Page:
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For this child I prayed, and the Lord has granted me my petition which I asked of Him. Therefore I also have lent him to the Lord; as long as he lives he shall be lent to the Lord. So they worshiped the Lord there (1 Samuel 1:27-28).
A faithful Christian mother will seek to carry her children in at least three places:
1. In her womb
2. In her heart
3. In her prayers - faithfully...Full Story Here
Kathleen Notes: A happy and blessed Mother`s Day!
"More often than not, fear doesn’t emerge as nail-biting, cold-feet terror. It surfaces instead as anger, perfectionism, pessimism, low-level anxiety, depression, and feelings of isolation. It poisons each moment it touches." -- Dan Baker, Ph.D.
You may think your moods just come out of nowhere. But scientists now believe that moods are usually a response to what we think, often without even noticing.
Here`s how it works.
Kathleen Notes: This article is about parenting but the "just because you think it doesn`t make it true" mantra is valid if you happen to be human. We are experts at cognitive distortions.
Here is Mr. Gray’s discovery of “the common denominator of success,” in his own words:
“The common denominator of success–the secret of success of every man who has ever been successful–lies in the fact that he formed the habit of doing things that failures don’t like to do.”
In my role as psychologist and therapist, I have had the honor of working with many very bright, capable people who struggle with self-discipline. It is painful when a person who has tremendous potential is held back by their own ability to realize it. I have found that the very thing that gets in many such people’s way in fulfilling the potential that they clearly know they have, is an inability to make themselves do what they don’t want to do. Often these folks call themselves lazy. They get angry at themselves for not carrying through the promises they make themselves to do important things. The anger at themselves drains them and eats away at their self-esteem. Gradually, slowly, they start to give up because they are being taken down by a negative cycle of anger at themselves, frustration, and feelings of failure....Full Story Here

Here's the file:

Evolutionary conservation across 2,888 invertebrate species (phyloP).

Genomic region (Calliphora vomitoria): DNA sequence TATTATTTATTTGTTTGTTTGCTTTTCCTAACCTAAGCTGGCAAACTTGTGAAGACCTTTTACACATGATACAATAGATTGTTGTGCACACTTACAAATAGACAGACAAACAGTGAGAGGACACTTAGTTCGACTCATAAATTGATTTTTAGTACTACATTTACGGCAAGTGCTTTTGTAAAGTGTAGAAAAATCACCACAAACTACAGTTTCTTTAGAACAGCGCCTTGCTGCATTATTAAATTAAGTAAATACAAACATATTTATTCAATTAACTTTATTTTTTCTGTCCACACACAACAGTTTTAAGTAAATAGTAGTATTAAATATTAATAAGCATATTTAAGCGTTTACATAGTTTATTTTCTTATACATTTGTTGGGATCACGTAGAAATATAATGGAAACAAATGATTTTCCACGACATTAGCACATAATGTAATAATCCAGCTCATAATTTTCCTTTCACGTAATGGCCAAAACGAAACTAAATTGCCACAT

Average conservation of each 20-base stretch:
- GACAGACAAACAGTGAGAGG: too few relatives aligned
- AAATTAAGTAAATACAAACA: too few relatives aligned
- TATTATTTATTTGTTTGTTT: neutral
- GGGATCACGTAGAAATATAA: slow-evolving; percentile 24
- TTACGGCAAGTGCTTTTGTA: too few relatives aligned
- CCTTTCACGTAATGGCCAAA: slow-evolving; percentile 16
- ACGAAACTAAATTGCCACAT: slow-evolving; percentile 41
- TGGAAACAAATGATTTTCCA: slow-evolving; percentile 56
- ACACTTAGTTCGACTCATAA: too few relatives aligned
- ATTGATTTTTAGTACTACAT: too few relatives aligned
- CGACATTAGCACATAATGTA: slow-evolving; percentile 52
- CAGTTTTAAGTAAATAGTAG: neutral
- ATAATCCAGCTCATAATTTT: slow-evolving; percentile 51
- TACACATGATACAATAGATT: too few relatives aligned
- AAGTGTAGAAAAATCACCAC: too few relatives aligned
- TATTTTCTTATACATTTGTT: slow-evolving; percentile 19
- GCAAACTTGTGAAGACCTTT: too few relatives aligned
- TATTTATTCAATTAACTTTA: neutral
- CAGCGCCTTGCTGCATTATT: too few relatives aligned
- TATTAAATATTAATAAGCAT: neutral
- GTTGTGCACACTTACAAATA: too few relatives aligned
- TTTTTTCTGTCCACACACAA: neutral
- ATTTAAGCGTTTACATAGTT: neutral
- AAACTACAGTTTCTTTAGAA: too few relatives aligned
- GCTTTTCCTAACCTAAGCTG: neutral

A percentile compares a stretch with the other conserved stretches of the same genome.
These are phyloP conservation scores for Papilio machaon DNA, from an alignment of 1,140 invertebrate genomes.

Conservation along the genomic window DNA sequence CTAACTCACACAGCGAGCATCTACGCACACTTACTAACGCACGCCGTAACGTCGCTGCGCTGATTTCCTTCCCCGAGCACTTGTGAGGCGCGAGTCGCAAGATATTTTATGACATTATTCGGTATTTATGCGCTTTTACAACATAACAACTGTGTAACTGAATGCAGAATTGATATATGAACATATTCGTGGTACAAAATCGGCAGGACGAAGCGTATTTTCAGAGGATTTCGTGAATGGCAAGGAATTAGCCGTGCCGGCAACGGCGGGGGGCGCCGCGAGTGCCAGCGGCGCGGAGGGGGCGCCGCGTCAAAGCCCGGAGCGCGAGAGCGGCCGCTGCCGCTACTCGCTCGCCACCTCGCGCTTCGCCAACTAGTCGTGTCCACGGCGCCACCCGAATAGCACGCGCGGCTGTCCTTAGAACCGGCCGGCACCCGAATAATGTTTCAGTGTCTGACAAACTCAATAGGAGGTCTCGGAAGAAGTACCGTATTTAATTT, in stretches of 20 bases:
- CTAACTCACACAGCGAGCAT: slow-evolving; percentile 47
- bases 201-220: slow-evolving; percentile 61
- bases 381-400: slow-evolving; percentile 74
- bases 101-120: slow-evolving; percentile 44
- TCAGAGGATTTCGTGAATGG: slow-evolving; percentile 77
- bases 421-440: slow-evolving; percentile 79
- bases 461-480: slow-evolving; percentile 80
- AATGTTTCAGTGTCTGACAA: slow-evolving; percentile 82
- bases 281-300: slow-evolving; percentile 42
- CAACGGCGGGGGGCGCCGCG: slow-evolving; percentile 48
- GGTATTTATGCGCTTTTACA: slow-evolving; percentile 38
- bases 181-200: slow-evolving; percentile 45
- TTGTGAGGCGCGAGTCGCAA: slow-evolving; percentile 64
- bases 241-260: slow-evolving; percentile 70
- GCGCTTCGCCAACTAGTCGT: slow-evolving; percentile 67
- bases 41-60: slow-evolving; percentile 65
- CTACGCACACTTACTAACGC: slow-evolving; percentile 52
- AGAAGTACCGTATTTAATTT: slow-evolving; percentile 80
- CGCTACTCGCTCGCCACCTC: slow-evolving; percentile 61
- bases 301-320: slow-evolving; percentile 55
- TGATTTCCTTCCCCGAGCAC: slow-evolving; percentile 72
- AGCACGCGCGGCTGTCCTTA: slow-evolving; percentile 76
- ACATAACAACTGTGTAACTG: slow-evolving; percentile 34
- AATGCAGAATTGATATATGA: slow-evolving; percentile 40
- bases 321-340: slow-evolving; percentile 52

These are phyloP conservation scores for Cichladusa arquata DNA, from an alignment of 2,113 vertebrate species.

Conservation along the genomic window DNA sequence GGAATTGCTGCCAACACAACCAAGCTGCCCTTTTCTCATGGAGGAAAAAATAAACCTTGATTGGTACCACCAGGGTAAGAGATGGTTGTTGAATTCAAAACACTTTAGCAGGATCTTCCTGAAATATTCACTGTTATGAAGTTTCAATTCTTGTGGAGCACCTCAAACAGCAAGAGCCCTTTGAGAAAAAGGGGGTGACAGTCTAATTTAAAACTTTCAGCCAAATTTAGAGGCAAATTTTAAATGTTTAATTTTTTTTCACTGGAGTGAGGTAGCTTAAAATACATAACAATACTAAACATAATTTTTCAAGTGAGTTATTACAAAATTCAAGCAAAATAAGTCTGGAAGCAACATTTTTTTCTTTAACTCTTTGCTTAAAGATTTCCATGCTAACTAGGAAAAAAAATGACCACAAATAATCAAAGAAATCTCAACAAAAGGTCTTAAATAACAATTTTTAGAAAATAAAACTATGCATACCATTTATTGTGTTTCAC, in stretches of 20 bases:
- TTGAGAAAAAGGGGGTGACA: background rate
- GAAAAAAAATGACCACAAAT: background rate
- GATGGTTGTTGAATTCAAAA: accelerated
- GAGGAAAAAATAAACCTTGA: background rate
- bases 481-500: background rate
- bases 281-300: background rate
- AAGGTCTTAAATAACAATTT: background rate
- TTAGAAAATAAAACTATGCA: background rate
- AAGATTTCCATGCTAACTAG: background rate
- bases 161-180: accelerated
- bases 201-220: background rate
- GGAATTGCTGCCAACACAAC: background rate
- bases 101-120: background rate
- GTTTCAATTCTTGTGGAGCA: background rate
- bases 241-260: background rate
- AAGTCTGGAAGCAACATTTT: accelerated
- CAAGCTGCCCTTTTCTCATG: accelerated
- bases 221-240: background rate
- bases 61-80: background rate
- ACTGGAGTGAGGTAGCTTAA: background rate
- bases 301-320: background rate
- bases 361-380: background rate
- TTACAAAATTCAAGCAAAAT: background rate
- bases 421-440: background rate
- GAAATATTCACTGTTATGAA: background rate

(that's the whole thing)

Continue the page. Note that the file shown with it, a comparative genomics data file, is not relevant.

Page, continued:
Kathleen Notes: For some people with CEN, their parents didn`t help them to develop the ability to work through tough stuff. For others, they take on everything to be "worth it." Amazing how the brain takes in and makes sense of the unspoken.
All parents want to raise children who are generous, good people. We find kids` frequent fights over toys wearing and a bit ridiculous. After all, your son hasn`t looked at that toy in over a year, but as soon as his little brother (or visiting friend) unearths it, he has to assert immediate ownership.
And if we`re honest, there`s another reason we get annoyed when kids fight over toys. When our children seem to be failing at generosity, we feel like we`re failing at our job of civilizing those grabby childish instincts into a good person....Full Story Here
So in most families, the unwritten policy is that children are expected to share, or at least take turns, with most toys. The parent decides when one child has had a toy long enough, usually based on how loud the protest is from the sibling or friend. While that seems expedient, it reinforces competition between siblings, dis-empowers both children, and teaches children that if they fuss, they get their way. And it certainly isn`t pleasant for the parent to constantly have to step in.
You`ll be relieved to learn that there are other ways to handle the whole concept of sharing, that teach more constructive lessons, and that get you out of the role of judge, jury and police officer.
Kathleen Notes: As a society we like to believe that we`re born inherently good, but we have to teach children to share not how to be selfish. We are sinners who are raising sinners. Fortunately we can foster empathy and demonstrate Grace as teaching tools.
The tension I face is that the ancients teach sacrifice and idealism in virtue as necessary elements of spiritual formation, reminiscent of the teachings of the apostle Paul. But when addressing contemporary marriage, it’s irresponsible not to include caveats about abuse.